1928 Friday 4th May
Also the "fame" is becoming vulgar and a nuisance. It means nothing; yet takes one's time. Americans perpetually. Croly; Gaige; offers.
Wednesday 7th November
I think I may say that I am now among the well known writers. I had tea with Lady Cunard - might have lunched or dined any day. I found her in a little cap telephoning. It was not her atmosphere - this of solitary talk. She is too shrewd to expand and needs society to make her rash and random which is her point. Ridiculous little parakeet faced woman; but not quite sufficiently ridiculous. I kept waiting for superlatives; could not get the illusion to flap its wings.
And the egotism of men surprises and shocks me even now. Is there a woman of my acquaintance who could sit in my armchair from 3 to 6:30 without the semblance of a suspicion that I may be busy, or tired, or bored; and so sitting could talk, grumbling and grudging, of her difficulties, worries; then eat chocolates, then read a book, and go at last, apparently self-complacent and wrapped in a kind of blubber of misty self-salutation? Not the girls at Newnham or Girton. They are far too spry; far too disciplined. None of that self confidence is their lot.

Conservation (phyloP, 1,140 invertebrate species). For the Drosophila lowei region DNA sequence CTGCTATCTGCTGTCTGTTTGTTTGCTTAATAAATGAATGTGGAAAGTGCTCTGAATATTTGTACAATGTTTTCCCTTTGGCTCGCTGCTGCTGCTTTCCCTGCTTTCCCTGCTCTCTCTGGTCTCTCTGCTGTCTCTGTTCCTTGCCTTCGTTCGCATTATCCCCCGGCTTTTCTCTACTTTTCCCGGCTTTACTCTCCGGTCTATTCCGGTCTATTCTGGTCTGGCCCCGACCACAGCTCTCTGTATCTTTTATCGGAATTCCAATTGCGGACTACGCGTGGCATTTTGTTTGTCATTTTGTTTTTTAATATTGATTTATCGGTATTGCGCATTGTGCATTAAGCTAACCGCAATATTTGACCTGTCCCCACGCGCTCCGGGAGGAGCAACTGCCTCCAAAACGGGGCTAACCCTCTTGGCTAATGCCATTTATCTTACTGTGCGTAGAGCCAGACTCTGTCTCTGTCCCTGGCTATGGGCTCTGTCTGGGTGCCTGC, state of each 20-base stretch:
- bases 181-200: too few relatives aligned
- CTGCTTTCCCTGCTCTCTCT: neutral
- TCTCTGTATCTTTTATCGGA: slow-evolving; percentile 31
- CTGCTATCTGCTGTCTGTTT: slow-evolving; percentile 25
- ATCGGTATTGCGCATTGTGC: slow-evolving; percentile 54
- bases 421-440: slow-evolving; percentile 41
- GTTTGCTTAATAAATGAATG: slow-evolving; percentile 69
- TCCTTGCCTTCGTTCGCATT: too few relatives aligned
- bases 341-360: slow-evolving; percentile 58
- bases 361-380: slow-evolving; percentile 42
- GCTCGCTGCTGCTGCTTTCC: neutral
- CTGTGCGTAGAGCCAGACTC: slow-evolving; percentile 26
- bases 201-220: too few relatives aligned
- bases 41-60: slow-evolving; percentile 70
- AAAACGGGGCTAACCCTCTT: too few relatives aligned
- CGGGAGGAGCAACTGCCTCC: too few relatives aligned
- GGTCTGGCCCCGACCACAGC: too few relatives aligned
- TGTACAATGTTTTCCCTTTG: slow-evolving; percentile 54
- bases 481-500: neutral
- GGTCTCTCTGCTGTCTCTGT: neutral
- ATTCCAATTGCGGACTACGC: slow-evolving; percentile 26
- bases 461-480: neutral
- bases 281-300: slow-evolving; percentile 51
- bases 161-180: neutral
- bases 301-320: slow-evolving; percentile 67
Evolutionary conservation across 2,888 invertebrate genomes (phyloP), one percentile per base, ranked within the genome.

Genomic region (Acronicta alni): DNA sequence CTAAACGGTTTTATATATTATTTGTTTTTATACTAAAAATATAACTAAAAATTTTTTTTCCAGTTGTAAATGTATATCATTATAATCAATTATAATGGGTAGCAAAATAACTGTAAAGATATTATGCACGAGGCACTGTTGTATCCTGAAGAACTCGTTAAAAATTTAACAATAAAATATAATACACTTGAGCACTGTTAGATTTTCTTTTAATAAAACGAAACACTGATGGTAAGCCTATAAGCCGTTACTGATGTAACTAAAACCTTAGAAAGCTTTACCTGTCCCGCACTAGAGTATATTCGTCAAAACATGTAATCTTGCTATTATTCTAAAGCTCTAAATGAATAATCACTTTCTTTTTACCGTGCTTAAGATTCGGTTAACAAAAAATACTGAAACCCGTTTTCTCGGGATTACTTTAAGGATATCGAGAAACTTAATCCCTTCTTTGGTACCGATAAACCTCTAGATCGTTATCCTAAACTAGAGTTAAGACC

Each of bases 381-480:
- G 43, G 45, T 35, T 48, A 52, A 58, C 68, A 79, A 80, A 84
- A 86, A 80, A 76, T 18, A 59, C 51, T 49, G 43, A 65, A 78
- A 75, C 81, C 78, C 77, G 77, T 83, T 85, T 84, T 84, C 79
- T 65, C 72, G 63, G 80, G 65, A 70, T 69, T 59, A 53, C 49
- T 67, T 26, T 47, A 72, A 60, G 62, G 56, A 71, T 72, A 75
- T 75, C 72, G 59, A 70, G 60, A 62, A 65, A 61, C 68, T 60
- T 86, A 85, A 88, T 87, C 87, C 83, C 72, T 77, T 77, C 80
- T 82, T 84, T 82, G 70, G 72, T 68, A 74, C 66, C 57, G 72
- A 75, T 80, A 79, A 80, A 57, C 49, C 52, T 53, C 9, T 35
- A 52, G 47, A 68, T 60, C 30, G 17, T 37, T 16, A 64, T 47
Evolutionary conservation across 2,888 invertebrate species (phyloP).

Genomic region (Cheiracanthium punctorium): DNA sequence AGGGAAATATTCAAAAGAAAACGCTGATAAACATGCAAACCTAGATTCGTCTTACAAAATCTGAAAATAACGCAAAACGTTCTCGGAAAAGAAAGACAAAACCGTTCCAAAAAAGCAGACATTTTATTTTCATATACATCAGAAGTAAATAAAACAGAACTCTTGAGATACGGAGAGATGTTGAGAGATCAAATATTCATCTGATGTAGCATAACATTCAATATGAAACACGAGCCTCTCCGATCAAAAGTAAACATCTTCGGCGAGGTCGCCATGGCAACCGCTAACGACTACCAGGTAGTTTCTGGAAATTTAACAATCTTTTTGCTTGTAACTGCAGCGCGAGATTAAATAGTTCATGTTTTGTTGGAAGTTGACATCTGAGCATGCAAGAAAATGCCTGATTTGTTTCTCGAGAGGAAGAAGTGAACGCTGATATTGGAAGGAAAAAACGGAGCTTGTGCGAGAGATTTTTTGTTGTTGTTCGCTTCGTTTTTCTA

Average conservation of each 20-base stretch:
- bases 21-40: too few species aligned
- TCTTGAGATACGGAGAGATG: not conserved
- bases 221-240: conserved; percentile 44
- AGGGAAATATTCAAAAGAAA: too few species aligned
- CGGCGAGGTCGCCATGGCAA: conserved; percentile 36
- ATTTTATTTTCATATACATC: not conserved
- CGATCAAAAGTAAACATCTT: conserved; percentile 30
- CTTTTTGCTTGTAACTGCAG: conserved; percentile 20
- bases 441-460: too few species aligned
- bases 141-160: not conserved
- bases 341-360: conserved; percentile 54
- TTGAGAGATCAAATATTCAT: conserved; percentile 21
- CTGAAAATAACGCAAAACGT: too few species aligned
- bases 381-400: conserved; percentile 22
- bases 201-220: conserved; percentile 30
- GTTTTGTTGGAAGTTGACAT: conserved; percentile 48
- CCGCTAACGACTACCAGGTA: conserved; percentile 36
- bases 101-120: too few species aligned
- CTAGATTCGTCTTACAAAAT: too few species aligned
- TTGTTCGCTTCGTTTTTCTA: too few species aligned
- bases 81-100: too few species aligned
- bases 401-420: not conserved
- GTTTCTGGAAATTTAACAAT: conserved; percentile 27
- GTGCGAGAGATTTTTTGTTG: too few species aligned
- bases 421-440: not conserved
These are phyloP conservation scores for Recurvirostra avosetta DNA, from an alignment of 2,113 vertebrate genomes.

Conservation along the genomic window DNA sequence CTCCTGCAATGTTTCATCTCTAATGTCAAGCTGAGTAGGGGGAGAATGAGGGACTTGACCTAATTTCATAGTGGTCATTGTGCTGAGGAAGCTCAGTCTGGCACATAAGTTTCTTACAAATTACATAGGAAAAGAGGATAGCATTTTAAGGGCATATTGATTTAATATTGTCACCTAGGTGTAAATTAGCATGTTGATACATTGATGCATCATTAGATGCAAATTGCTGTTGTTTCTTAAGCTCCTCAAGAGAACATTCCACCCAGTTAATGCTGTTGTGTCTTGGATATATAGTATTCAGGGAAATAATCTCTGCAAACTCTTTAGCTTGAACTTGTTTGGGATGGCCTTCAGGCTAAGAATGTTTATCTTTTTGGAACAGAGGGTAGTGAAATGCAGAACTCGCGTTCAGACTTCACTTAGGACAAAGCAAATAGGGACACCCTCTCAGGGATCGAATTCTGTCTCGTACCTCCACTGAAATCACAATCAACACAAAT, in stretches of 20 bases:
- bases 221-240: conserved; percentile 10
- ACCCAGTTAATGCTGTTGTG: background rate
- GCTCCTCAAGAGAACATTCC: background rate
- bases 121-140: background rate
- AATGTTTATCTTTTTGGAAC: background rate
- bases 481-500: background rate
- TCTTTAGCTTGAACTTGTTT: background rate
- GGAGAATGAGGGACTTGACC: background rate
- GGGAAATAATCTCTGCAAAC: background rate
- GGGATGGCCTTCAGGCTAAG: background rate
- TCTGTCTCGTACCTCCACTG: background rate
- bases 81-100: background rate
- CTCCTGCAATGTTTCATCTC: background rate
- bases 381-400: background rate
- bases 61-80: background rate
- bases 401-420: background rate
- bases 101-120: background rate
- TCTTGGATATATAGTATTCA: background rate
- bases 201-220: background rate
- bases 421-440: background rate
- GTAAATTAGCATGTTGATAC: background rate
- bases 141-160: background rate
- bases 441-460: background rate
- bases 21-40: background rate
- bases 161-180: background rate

Yes it's happened to all of us hasn't it? If I sit at one more business luncheon and all they talk about is sports and American Football.
1933 Thursday 24th August
What a vast fertility of pleasure books hold for me! I went in and found the table laden with books. I looked in and sniffed them all. I could not resist carrying this one off and broaching it. I think I could happily live here and read forever.
1934 Monday 7th August